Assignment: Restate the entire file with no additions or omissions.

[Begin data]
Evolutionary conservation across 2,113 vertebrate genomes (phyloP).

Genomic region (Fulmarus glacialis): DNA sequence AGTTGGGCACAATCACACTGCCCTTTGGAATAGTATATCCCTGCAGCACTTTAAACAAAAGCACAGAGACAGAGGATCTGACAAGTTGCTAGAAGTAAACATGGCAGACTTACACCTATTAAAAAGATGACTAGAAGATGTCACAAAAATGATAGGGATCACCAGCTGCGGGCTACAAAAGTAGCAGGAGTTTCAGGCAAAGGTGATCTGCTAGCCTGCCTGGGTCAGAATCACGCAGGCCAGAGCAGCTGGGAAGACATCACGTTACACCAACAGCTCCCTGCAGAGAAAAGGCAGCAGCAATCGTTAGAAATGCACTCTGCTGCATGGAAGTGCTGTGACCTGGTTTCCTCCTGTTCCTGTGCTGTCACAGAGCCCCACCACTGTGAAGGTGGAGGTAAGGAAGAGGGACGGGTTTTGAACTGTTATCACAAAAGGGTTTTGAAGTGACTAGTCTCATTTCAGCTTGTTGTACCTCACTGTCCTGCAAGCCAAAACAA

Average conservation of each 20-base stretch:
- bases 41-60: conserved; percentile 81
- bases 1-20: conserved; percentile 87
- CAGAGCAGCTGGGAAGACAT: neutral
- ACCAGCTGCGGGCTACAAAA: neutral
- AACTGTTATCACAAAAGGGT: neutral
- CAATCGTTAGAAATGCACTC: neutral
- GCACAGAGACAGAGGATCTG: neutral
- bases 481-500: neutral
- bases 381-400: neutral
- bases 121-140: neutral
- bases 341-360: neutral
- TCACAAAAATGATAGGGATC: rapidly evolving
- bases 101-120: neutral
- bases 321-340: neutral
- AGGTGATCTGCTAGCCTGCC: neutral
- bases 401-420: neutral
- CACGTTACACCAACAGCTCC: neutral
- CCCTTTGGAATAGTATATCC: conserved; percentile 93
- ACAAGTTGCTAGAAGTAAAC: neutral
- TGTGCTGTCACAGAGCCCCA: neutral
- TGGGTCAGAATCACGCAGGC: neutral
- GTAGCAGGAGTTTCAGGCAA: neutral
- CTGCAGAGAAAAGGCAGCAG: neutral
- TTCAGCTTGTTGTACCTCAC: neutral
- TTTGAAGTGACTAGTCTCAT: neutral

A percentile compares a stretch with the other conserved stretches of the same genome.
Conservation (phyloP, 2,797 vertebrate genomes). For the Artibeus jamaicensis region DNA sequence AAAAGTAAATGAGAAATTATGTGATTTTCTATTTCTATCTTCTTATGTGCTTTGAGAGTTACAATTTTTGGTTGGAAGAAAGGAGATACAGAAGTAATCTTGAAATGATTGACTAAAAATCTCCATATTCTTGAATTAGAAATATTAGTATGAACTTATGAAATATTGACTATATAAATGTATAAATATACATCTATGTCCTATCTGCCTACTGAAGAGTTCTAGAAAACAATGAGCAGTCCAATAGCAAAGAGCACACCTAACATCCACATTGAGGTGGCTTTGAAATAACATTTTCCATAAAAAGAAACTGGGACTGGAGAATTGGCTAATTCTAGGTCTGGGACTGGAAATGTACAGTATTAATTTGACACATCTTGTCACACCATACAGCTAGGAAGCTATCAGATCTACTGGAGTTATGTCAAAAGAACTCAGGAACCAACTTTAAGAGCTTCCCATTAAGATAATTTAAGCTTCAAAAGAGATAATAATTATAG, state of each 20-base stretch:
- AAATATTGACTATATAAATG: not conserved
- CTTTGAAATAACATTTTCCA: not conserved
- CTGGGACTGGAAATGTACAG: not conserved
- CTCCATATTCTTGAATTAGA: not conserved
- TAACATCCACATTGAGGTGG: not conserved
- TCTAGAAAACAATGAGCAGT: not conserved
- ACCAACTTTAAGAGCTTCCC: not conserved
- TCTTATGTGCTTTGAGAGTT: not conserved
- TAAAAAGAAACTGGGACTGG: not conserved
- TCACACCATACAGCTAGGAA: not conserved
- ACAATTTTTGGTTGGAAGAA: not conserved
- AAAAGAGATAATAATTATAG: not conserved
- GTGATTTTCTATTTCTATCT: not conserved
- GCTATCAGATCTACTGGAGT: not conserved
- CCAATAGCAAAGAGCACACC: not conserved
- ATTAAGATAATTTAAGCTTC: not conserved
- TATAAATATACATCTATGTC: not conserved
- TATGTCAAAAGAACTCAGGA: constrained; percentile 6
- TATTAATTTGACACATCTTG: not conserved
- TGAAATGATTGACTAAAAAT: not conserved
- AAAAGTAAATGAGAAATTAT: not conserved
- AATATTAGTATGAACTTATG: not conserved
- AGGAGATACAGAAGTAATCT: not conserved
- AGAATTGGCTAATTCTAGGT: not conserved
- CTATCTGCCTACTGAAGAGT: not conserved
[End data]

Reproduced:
Evolutionary conservation across 2,113 vertebrate genomes (phyloP).

Genomic region (Fulmarus glacialis): DNA sequence AGTTGGGCACAATCACACTGCCCTTTGGAATAGTATATCCCTGCAGCACTTTAAACAAAAGCACAGAGACAGAGGATCTGACAAGTTGCTAGAAGTAAACATGGCAGACTTACACCTATTAAAAAGATGACTAGAAGATGTCACAAAAATGATAGGGATCACCAGCTGCGGGCTACAAAAGTAGCAGGAGTTTCAGGCAAAGGTGATCTGCTAGCCTGCCTGGGTCAGAATCACGCAGGCCAGAGCAGCTGGGAAGACATCACGTTACACCAACAGCTCCCTGCAGAGAAAAGGCAGCAGCAATCGTTAGAAATGCACTCTGCTGCATGGAAGTGCTGTGACCTGGTTTCCTCCTGTTCCTGTGCTGTCACAGAGCCCCACCACTGTGAAGGTGGAGGTAAGGAAGAGGGACGGGTTTTGAACTGTTATCACAAAAGGGTTTTGAAGTGACTAGTCTCATTTCAGCTTGTTGTACCTCACTGTCCTGCAAGCCAAAACAA

Average conservation of each 20-base stretch:
- bases 41-60: conserved; percentile 81
- bases 1-20: conserved; percentile 87
- CAGAGCAGCTGGGAAGACAT: neutral
- ACCAGCTGCGGGCTACAAAA: neutral
- AACTGTTATCACAAAAGGGT: neutral
- CAATCGTTAGAAATGCACTC: neutral
- GCACAGAGACAGAGGATCTG: neutral
- bases 481-500: neutral
- bases 381-400: neutral
- bases 121-140: neutral
- bases 341-360: neutral
- TCACAAAAATGATAGGGATC: rapidly evolving
- bases 101-120: neutral
- bases 321-340: neutral
- AGGTGATCTGCTAGCCTGCC: neutral
- bases 401-420: neutral
- CACGTTACACCAACAGCTCC: neutral
- CCCTTTGGAATAGTATATCC: conserved; percentile 93
- ACAAGTTGCTAGAAGTAAAC: neutral
- TGTGCTGTCACAGAGCCCCA: neutral
- TGGGTCAGAATCACGCAGGC: neutral
- GTAGCAGGAGTTTCAGGCAA: neutral
- CTGCAGAGAAAAGGCAGCAG: neutral
- TTCAGCTTGTTGTACCTCAC: neutral
- TTTGAAGTGACTAGTCTCAT: neutral

A percentile compares a stretch with the other conserved stretches of the same genome.
Conservation (phyloP, 2,797 vertebrate genomes). For the Artibeus jamaicensis region DNA sequence AAAAGTAAATGAGAAATTATGTGATTTTCTATTTCTATCTTCTTATGTGCTTTGAGAGTTACAATTTTTGGTTGGAAGAAAGGAGATACAGAAGTAATCTTGAAATGATTGACTAAAAATCTCCATATTCTTGAATTAGAAATATTAGTATGAACTTATGAAATATTGACTATATAAATGTATAAATATACATCTATGTCCTATCTGCCTACTGAAGAGTTCTAGAAAACAATGAGCAGTCCAATAGCAAAGAGCACACCTAACATCCACATTGAGGTGGCTTTGAAATAACATTTTCCATAAAAAGAAACTGGGACTGGAGAATTGGCTAATTCTAGGTCTGGGACTGGAAATGTACAGTATTAATTTGACACATCTTGTCACACCATACAGCTAGGAAGCTATCAGATCTACTGGAGTTATGTCAAAAGAACTCAGGAACCAACTTTAAGAGCTTCCCATTAAGATAATTTAAGCTTCAAAAGAGATAATAATTATAG, state of each 20-base stretch:
- AAATATTGACTATATAAATG: not conserved
- CTTTGAAATAACATTTTCCA: not conserved
- CTGGGACTGGAAATGTACAG: not conserved
- CTCCATATTCTTGAATTAGA: not conserved
- TAACATCCACATTGAGGTGG: not conserved
- TCTAGAAAACAATGAGCAGT: not conserved
- ACCAACTTTAAGAGCTTCCC: not conserved
- TCTTATGTGCTTTGAGAGTT: not conserved
- TAAAAAGAAACTGGGACTGG: not conserved
- TCACACCATACAGCTAGGAA: not conserved
- ACAATTTTTGGTTGGAAGAA: not conserved
- AAAAGAGATAATAATTATAG: not conserved
- GTGATTTTCTATTTCTATCT: not conserved
- GCTATCAGATCTACTGGAGT: not conserved
- CCAATAGCAAAGAGCACACC: not conserved
- ATTAAGATAATTTAAGCTTC: not conserved
- TATAAATATACATCTATGTC: not conserved
- TATGTCAAAAGAACTCAGGA: constrained; percentile 6
- TATTAATTTGACACATCTTG: not conserved
- TGAAATGATTGACTAAAAAT: not conserved
- AAAAGTAAATGAGAAATTAT: not conserved
- AATATTAGTATGAACTTATG: not conserved
- AGGAGATACAGAAGTAATCT: not conserved
- AGAATTGGCTAATTCTAGGT: not conserved
- CTATCTGCCTACTGAAGAGT: not conserved